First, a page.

“Just as I have done, you also must do.”8

Acts of Service is number three on the list of love languages. “Helping others is universally accepted as an expression of love,” explains Chapman.9 Service given from a desire to help others is seen in a number of professions, such as medical work, teaching, caregiving, mission work, and volunteering.

Jeff had the reputation of being able to fix just about anything. Whenever retirees, a single person, or just about any church member got stuck with broken equipment at home, electronic malfunctions, computer difficulties, or something not right with their vehicle, it was Jeff they would call for help. He was always ready and happy to lend a hand no matter what or when the need.

Jesus presented us with the best example of caring service when, in the absence of the appropriate servant, He stooped to wash His disciples’ dusty feet. After doing so, He encouraged all of them (and us) to follow His example and offer loving service to others. Life presents many opportunities to be of help to those who truly need it. For those whose love language is providing acts of service, jumping in when a need arises is a ready response.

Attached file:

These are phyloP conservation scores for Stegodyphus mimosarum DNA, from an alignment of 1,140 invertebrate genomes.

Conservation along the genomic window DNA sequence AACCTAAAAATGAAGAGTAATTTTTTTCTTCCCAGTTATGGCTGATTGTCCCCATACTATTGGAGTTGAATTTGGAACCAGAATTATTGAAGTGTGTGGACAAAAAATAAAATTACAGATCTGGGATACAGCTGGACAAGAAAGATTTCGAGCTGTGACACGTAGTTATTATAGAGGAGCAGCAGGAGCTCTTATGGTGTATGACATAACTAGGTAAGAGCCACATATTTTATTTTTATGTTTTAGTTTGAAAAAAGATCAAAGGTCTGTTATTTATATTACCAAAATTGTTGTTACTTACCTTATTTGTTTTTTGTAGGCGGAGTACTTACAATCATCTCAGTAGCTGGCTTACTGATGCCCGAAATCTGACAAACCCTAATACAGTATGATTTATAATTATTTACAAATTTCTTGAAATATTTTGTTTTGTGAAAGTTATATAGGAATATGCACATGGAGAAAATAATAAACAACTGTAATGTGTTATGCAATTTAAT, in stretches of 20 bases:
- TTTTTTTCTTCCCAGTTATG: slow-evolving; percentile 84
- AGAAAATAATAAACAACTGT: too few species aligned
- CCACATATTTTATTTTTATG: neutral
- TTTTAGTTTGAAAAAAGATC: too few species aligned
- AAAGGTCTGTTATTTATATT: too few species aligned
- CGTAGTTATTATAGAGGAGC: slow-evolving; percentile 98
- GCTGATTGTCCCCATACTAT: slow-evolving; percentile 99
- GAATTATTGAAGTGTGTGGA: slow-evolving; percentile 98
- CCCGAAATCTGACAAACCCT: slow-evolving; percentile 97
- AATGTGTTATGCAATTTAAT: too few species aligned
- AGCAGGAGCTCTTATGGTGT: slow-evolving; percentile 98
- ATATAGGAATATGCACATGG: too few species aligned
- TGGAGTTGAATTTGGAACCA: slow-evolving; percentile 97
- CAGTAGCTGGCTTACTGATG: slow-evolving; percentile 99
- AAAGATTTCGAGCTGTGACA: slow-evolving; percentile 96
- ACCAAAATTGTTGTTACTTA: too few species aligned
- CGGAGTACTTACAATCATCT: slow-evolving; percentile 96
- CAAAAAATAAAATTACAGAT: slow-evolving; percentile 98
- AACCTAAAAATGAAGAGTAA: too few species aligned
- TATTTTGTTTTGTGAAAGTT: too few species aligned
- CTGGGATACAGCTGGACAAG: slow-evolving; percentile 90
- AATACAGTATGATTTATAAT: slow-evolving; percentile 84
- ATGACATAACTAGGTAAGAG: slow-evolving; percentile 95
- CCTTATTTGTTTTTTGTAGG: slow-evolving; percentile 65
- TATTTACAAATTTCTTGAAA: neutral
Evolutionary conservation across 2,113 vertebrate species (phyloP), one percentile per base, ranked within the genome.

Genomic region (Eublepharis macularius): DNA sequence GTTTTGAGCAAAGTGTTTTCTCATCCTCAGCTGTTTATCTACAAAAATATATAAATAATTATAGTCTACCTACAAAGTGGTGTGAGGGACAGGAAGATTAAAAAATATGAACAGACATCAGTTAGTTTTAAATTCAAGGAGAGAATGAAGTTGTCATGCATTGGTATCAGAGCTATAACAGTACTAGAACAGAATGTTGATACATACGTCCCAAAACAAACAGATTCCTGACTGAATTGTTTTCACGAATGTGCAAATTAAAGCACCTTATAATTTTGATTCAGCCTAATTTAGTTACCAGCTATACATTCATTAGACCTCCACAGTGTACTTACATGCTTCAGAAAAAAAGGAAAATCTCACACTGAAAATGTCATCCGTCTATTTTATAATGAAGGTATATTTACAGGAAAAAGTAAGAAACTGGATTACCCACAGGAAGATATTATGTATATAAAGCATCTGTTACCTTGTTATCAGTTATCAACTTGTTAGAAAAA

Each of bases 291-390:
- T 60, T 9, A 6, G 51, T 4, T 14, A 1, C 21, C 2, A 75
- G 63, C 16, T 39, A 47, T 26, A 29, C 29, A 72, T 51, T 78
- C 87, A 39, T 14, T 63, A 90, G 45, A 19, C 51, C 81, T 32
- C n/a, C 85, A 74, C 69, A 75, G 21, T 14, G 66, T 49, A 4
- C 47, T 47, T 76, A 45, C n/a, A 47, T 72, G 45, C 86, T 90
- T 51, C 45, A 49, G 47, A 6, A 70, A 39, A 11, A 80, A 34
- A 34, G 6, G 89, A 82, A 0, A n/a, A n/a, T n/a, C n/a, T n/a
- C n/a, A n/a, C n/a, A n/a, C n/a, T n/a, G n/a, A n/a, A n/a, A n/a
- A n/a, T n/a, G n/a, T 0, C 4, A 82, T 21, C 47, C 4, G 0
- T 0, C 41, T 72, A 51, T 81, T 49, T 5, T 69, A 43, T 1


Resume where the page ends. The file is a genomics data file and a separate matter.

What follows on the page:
“My favorite place in all the world is next to you.”10


Quality Time is the fourth in the list of love languages. Chapman points out, “As humans, we have a fundamental desire to connect with others.”11 Roadblocks to quality time between couples and family members can include a lack of conversational skills, work overload, frequent travel appointments for one partner, and the big one—electronic devices. Families may be spending more time together but engaging in less interaction with one another, thus being alone together.